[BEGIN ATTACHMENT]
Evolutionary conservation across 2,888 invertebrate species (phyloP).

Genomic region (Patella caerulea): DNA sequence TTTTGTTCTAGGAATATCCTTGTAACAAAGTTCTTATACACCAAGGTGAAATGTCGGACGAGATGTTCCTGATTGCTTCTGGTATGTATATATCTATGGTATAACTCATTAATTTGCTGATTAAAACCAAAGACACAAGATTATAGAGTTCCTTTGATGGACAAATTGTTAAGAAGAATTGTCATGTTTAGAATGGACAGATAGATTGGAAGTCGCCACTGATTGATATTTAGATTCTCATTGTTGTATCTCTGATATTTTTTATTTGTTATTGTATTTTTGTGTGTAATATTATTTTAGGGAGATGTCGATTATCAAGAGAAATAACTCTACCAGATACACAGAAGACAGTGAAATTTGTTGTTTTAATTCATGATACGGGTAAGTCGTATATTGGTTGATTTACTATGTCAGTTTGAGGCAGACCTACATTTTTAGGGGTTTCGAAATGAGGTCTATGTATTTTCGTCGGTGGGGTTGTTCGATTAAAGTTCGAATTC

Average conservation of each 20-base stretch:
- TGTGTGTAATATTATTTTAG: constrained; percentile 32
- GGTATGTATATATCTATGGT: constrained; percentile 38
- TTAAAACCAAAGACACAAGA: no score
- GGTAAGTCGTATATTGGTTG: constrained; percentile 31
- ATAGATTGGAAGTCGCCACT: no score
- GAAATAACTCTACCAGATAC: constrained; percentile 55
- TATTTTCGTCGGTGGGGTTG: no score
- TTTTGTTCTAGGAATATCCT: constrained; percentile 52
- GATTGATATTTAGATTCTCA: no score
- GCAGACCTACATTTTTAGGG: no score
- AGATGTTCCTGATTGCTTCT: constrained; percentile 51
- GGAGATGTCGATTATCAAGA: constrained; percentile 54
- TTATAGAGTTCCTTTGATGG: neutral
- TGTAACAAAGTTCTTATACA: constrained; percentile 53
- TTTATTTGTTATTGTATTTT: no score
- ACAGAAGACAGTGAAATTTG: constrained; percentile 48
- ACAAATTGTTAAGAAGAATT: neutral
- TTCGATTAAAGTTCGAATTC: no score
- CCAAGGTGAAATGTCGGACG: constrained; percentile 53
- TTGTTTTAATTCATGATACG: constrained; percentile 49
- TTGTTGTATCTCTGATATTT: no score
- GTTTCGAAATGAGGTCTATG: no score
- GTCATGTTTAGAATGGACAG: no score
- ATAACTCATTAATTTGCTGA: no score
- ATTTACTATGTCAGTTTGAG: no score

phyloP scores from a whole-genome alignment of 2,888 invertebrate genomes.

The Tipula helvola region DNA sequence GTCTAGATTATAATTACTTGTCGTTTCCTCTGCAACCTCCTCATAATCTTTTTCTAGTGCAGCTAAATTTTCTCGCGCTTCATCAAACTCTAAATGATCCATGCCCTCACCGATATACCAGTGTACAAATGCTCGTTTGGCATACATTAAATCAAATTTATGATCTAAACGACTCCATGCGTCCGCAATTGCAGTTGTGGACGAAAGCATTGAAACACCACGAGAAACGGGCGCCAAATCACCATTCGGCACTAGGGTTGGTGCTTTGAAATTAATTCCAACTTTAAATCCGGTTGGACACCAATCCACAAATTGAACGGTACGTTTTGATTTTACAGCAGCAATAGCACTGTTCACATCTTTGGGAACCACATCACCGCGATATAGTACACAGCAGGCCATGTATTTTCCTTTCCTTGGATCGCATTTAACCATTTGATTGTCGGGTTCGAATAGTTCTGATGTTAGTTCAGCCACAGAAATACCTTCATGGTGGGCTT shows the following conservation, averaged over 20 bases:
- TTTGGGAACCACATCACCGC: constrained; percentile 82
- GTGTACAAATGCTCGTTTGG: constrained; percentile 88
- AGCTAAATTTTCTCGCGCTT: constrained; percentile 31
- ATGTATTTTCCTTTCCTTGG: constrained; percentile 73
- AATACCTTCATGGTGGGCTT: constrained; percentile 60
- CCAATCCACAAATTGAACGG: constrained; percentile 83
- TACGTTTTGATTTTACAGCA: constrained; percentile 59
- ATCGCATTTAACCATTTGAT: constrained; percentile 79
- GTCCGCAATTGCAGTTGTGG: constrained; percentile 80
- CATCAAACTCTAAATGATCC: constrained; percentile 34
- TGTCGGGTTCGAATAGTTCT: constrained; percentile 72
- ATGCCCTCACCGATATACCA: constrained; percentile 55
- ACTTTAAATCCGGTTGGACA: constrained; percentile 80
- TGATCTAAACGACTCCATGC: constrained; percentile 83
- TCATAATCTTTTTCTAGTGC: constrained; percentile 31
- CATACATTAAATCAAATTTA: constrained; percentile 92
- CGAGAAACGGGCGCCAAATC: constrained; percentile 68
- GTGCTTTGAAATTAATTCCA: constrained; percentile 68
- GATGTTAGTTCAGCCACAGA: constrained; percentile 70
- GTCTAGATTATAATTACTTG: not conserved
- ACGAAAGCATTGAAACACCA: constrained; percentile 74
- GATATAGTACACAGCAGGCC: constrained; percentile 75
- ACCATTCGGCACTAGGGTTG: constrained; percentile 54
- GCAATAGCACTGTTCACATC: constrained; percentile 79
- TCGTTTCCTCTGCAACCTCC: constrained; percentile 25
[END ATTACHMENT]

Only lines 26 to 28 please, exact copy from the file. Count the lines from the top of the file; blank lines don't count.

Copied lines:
- GTCATGTTTAGAATGGACAG: no score
- ATAACTCATTAATTTGCTGA: no score
- ATTTACTATGTCAGTTTGAG: no score